Can we feel good about firewood?


Sonoma County Gazette, Feb 2015

Scott Salveson
Director, National Firewood Association

The history of firewood is well understood, but there seems to be some confusion about where firewood belongs in our current fuel strategy. Some view firewood as dirtier than coal, others are beginning to see the big picture and hope to shape the future of how firewood may be used moving into a cleaner, more sustainable future.

Where does it come from?

Chances are any firewood you buy for home heating comes from trees harvested less than 100 miles away. Often the distance is much less. It must be asked where propane and heating oil comes from, and what ecological impact is made by transport alone.

Firewood can come from many places. Arborists cut down trees every day and have to pay to dispose of them. Construction crews push trees into piles with bulldozers and burn them. Deadfall litters our forests providing volatile fuel for forest fires. All of this wasted fuel could be used in in a high-efficiency stove.
Firewood that comes from a timber harvest is typically what’s left over after harvesting for lumber – logs sold to sawmills for lumber fetch far more per cord (or rather, board foot) than logs sold to firewood producers.

What about emissions?
There is no denying that particulate emissions are the weak point in any argument for burning anything, solid fuels especially. Recent advances in wood stove design have yielded astounding results, and the EPA rated stoves on the market today can burn smoke and odor-free when properly operated and fueled with dry wood.

Combustion of virtually any fuel results in particulate emissions and C02. Still, we have to compare the entire life of the fuel being burned. With firewood, we have avoided shipping crude oil thousands of miles. We have avoided the refinery. There is no transcontinental pipeline. 

Compare an oil spill to firewood spill, where the firewood can simply be picked up and re-stacked. The environmental impact of each of these things must be considered to achieve a meaningful comparison of other fuels to firewood.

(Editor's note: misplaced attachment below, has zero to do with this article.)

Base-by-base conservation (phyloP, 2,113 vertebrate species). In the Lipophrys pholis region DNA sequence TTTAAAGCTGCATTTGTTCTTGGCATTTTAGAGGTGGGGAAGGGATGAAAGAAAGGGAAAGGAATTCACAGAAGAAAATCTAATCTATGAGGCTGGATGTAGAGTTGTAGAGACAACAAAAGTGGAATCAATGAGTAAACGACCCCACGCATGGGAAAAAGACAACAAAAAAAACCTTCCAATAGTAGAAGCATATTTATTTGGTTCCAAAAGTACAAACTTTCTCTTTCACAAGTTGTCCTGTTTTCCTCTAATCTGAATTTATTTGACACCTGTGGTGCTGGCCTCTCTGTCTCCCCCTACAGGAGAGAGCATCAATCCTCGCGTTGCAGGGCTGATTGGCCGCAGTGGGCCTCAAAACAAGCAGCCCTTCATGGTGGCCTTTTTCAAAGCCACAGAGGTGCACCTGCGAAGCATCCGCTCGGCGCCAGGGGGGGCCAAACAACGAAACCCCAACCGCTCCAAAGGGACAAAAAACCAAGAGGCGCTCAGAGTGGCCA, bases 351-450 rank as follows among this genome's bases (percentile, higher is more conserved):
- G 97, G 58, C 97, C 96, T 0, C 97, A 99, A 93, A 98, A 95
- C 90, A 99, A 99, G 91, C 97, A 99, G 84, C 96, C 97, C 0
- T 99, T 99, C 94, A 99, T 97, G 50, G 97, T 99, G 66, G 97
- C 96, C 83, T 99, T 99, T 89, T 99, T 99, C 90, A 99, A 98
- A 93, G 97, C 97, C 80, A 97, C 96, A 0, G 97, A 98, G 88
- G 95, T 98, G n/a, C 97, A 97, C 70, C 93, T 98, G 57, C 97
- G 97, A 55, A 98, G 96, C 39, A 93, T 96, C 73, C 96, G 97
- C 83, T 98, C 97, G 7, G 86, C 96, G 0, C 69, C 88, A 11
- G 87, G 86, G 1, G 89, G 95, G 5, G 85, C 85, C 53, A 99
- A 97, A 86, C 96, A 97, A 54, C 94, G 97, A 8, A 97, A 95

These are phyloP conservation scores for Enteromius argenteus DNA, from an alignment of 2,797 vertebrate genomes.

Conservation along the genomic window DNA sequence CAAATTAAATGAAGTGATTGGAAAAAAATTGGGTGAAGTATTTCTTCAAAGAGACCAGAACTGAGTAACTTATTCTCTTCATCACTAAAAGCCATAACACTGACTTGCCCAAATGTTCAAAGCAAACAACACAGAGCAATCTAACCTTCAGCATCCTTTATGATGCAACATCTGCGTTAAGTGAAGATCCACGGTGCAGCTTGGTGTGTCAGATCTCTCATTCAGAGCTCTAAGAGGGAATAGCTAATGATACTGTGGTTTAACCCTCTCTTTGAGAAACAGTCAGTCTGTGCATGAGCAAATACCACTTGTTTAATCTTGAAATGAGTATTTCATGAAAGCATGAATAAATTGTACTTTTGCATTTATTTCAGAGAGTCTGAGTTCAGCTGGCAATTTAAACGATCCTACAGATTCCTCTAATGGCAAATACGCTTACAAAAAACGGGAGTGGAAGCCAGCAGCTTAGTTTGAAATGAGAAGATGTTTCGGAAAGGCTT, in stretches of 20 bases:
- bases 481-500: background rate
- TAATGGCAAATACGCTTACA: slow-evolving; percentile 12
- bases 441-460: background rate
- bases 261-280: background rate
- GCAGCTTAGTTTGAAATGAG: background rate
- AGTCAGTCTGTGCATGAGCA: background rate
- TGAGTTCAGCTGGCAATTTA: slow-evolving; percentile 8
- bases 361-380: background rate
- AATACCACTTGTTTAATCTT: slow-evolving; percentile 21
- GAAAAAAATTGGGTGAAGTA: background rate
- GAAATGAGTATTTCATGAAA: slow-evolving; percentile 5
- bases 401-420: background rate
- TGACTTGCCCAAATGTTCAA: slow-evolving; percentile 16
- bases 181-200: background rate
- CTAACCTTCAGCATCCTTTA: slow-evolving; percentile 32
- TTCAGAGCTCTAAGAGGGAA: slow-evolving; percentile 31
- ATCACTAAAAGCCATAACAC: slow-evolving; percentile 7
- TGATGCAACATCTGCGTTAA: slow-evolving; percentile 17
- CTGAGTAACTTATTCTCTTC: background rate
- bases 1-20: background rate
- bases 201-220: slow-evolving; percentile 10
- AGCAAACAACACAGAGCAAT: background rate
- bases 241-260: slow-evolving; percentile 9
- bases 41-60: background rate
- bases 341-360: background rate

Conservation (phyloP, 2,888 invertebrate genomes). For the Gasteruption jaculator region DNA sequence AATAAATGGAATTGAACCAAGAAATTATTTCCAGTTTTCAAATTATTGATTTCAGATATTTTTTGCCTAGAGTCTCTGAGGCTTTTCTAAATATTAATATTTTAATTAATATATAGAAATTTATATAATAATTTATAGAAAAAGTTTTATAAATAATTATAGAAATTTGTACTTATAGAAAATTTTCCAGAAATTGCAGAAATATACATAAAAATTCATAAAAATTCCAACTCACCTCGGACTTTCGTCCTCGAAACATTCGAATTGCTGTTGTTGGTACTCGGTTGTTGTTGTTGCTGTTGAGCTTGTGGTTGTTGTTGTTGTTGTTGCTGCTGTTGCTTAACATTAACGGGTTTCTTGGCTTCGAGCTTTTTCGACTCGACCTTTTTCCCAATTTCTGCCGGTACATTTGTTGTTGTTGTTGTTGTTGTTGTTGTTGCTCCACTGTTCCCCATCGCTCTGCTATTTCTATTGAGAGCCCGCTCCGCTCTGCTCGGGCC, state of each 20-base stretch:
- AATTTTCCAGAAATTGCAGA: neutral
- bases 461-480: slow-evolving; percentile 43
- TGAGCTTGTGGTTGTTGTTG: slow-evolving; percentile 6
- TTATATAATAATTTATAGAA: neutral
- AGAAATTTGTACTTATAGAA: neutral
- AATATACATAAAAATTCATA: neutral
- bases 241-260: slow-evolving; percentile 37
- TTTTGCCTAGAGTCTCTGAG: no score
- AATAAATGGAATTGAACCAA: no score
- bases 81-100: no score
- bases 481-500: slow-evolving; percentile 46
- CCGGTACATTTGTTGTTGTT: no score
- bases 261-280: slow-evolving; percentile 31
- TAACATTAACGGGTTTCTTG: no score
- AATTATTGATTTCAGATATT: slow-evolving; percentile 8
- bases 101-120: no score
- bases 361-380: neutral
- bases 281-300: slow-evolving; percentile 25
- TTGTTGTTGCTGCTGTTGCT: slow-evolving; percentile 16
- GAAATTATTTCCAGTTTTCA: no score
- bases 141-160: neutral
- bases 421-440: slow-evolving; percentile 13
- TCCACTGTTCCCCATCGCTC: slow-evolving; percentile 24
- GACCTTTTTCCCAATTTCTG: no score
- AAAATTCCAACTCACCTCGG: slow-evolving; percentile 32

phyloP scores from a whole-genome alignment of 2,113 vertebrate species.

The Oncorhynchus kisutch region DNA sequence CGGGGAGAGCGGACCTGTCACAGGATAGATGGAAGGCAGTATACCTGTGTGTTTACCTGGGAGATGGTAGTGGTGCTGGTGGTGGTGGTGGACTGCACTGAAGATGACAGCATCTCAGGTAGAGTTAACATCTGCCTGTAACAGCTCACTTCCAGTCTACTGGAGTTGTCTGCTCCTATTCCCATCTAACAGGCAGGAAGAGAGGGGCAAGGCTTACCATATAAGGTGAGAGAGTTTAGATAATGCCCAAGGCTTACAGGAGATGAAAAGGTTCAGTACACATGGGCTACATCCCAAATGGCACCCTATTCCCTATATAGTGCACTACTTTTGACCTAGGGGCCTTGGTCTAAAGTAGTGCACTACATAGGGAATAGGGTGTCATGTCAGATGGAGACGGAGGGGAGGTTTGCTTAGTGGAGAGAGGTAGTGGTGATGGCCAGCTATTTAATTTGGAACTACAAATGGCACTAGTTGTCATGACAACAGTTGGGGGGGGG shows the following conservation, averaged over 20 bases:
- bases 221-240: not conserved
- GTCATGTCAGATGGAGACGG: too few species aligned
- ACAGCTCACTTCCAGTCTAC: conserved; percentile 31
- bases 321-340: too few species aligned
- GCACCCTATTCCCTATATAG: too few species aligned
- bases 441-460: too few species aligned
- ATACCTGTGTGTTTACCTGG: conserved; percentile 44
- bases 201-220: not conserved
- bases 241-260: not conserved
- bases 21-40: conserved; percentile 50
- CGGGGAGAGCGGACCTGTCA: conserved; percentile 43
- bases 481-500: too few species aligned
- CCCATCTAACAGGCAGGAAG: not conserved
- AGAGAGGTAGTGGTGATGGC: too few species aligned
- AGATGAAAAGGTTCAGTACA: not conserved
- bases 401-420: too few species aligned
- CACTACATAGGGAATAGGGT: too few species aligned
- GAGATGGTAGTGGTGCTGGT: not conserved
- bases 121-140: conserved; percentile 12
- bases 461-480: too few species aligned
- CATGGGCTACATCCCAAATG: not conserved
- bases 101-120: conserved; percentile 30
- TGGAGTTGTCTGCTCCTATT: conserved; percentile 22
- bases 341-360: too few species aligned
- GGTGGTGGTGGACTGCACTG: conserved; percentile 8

Like a garden, forests benefit from thinning and the threat of forest fires are reduced. How many tons of particulates are emitted from a large fire that may have been contained or prevented with active forest management practices.

Are there enough trees?
There are plenty of trees ready to supply markets where burning firewood makes sense. The last thing we want to suggest is that everyone should switch to firewood. Using firewood for heating fuel does not make sense in urban centers or anywhere wood is not an abundant local resource.

In contrast, there are many areas of the country with such an abundance of wood it is remarkably inexpensive. These areas should be exploring wood for commercial heating applications.

Before shipping wood long distances to market, local markets should be developed and expanded. A boost to the local economy is always welcome.

Firewood’s big bonus
Firewood will heat your home when the power is out. You can “make” your own fuel if you have to or just want to. And the price doesn’t spike when some foreign dignitary says “boo,” a refinery explodes or a pipeline leaks.
Where does your money go?

One overlooked aspect of the firewood trade is that all of your home heating dollars remain in the local economy. Your local oil company feeds a few families too, but not all of them live in your community. Or even in this country.
What’s the catch?

Burning firewood requires effort. It is not for the lazy or absent-minded. The money saved is reflected in the amount of labor and attention required. Most who burn wood consider it an good exercise and even something of a hobby.

The bottom line

There is a place for firewood in under the heading of “alternative fuels” in thinking about our domestic fuel policy. It should be used to its greatest potential where it is most abundant, and burned thoughtfully where it is not.

High-efficiency wood stoves and enthusiastic, well-educated consumers are the key to using this resource most wisely — reducing our carbon footprint while also reducing our dependence on foreign oil.

This article orignially appeared in the Sonoma County Gazette.